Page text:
Quantum computing: achievable reality or unrealistic dream

QC-michel-view QC-gilview

Michel Dyakonov’s View on QC                                     My view (based on Michel’s drawing*)



Alexander Vlasov’s view (based on Michel and Konstantin’s drawing)

It has been a while since I devoted a post to quantum computation. Meanwhile, we had a cozy, almost private, easy-going, and very interesting discussion thread on my previous, March 2014 post (that featured my Simons Institute videotaped lectures (I,II).)

What can we learn from a failure of quantum computers?

Last week we had a workshop on “Quantum computing: achievable reality or unrealistic dream.” This was a joint venture of the  American Physics Society and the Racah Institute of Physics here at HUJI, organized by Professor Miron Ya. Amusia, and it featured me and Nadav Katz as the main speakers. Here are the slides of my lecture: What can we learn from a failure of quantum computers.


Noise Sensitivity and BosonSampling

Earlier, I gave a lecture in our CS colloquium about a recent work with Guy Kindler on noise sensitivity of BosonSampling. We show that for a constant level of noise, noisy BosonSampling can be approximated by bounded-depth computation, and that the correlation between the noisy outcome and the noiseless outcome tends to zero if the noise level is ω(1/n) where n is the number of bosons.  Here is the paper Gaussian noise sensitivity and BosonSampling, the videotaped lecture  Complexity and sensitivity of noisy BosonSampling, and the slides of the lecture.

Contagious error sources would need time travel to prevent quantum computation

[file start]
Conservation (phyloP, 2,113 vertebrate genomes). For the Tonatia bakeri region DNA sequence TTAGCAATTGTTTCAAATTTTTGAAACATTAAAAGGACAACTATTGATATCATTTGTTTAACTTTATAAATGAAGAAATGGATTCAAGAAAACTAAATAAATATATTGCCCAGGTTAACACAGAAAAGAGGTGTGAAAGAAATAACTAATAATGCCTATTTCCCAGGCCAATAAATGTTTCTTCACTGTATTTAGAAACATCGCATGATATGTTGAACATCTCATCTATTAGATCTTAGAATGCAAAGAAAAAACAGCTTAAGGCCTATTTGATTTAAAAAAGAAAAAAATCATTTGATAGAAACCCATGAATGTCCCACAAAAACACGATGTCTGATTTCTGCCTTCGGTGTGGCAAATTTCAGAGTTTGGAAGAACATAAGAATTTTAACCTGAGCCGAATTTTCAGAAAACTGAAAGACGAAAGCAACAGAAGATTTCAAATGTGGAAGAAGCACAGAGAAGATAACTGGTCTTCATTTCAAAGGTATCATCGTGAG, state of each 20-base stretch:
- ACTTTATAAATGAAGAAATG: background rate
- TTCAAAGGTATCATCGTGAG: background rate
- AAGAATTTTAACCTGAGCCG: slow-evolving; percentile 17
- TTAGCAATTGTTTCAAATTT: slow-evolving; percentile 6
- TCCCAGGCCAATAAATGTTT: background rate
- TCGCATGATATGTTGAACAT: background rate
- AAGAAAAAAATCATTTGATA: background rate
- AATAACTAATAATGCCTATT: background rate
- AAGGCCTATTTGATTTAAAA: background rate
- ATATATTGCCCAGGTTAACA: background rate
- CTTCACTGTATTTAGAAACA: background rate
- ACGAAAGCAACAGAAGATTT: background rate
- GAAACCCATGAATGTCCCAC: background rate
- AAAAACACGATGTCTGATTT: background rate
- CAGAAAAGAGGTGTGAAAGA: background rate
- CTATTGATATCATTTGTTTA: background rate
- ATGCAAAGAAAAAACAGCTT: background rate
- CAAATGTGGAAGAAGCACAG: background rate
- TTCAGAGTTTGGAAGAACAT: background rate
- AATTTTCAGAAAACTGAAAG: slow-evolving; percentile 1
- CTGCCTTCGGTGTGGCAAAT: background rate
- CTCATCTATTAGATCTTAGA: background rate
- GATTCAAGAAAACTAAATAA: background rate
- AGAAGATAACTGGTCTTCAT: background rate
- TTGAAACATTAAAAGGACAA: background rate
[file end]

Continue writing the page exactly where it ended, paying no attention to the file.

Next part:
On the positive side, Greg Kuperberg and I wrote a paper  Contagious error sources would need time travel to prevent quantum computation  showing that for a large class of correlated noise, (teleportation-based) quantum fault-tolerance works! Greg and I have had a decade-long email discussion (over 2000 emails) regarding quantum computers, and this work grew from our 2009 discussion (about my “smoothed Lindblad evolution” model), and heavily relies on  ideas of Manny Knill.

Nadav Katz: Quantum information science – the state of the art

Some years ago, two brilliant experimentalists, Hagai Eisenberg and Nadav Katz,  joined  the already strong, mainly theoretical, quantum information group here at HUJI.  Nadav Katz gave the second lecture in the workshop, and here are the slides of Nadav’s  lecture: Quantum information science – the state of the art.


Experimental progress toward stable encoded qubits

Also very much on the positive side, Nadav mentioned a remarkable recent progress by the Martini’s group showing certain encoded states based on 9 physical qubits which are order-of-magnitude (factor 8.4, to be precise,) more stable than the “raw” qubits used for creating them !!

Here is a link to the paper:  State preservation by repetitive error detection in a superconducting quantum circuit, by J. Kelly, R. Barends, A. G. Fowler, A. Megrant, E. Jeffrey, T. C. White, D. Sank, J. Y. Mutus, B. Campbell, Yu Chen, Z. Chen, B. Chiaro, A. Dunsworth, I.-C. Hoi, C. Neill, P. J. J. O’Malley, C. Quintana, P. Roushan, A. Vainsencher, J. Wenner, A. N. Cleland, and John M. Martinis.

Update:  Further comments on a Shtetl-optimized post (especially a comment by Graeme Smith,) help to place the new achievement of the Martinis group within the seven smilestones toward quantum computers from a 2012 Science paper by Schoelkopf and Devoret, originated by David DiVincenzo’s 2000 paper “The physical implementation of quantum computation“. (You can watch these milestone here also .)